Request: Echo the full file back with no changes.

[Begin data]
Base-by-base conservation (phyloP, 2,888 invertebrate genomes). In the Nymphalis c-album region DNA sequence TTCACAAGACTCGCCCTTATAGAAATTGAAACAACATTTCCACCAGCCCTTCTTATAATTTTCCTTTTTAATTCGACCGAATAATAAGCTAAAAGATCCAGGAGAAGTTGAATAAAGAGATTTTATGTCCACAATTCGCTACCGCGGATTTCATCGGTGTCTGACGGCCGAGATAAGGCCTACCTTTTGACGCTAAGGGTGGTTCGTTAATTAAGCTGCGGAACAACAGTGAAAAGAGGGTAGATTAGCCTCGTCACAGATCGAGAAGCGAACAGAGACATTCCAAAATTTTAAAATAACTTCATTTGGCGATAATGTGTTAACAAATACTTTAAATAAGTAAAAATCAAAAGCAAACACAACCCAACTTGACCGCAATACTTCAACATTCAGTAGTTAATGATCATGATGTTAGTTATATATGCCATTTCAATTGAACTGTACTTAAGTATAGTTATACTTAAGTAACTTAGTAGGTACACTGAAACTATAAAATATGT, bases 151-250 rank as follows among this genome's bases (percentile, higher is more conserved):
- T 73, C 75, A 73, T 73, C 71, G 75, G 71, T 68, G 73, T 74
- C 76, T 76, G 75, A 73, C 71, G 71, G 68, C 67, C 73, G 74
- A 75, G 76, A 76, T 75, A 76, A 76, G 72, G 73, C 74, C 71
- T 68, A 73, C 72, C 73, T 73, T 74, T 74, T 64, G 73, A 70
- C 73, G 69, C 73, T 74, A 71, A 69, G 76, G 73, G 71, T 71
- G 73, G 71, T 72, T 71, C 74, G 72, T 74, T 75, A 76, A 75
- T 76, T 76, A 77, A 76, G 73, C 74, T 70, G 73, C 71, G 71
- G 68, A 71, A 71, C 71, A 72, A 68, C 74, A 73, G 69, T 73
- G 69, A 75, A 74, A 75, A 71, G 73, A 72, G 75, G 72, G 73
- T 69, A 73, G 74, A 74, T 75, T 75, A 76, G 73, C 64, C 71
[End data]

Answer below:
Base-by-base conservation (phyloP, 2,888 invertebrate genomes). In the Nymphalis c-album region DNA sequence TTCACAAGACTCGCCCTTATAGAAATTGAAACAACATTTCCACCAGCCCTTCTTATAATTTTCCTTTTTAATTCGACCGAATAATAAGCTAAAAGATCCAGGAGAAGTTGAATAAAGAGATTTTATGTCCACAATTCGCTACCGCGGATTTCATCGGTGTCTGACGGCCGAGATAAGGCCTACCTTTTGACGCTAAGGGTGGTTCGTTAATTAAGCTGCGGAACAACAGTGAAAAGAGGGTAGATTAGCCTCGTCACAGATCGAGAAGCGAACAGAGACATTCCAAAATTTTAAAATAACTTCATTTGGCGATAATGTGTTAACAAATACTTTAAATAAGTAAAAATCAAAAGCAAACACAACCCAACTTGACCGCAATACTTCAACATTCAGTAGTTAATGATCATGATGTTAGTTATATATGCCATTTCAATTGAACTGTACTTAAGTATAGTTATACTTAAGTAACTTAGTAGGTACACTGAAACTATAAAATATGT, bases 151-250 rank as follows among this genome's bases (percentile, higher is more conserved):
- T 73, C 75, A 73, T 73, C 71, G 75, G 71, T 68, G 73, T 74
- C 76, T 76, G 75, A 73, C 71, G 71, G 68, C 67, C 73, G 74
- A 75, G 76, A 76, T 75, A 76, A 76, G 72, G 73, C 74, C 71
- T 68, A 73, C 72, C 73, T 73, T 74, T 74, T 64, G 73, A 70
- C 73, G 69, C 73, T 74, A 71, A 69, G 76, G 73, G 71, T 71
- G 73, G 71, T 72, T 71, C 74, G 72, T 74, T 75, A 76, A 75
- T 76, T 76, A 77, A 76, G 73, C 74, T 70, G 73, C 71, G 71
- G 68, A 71, A 71, C 71, A 72, A 68, C 74, A 73, G 69, T 73
- G 69, A 75, A 74, A 75, A 71, G 73, A 72, G 75, G 72, G 73
- T 69, A 73, G 74, A 74, T 75, T 75, A 76, G 73, C 64, C 71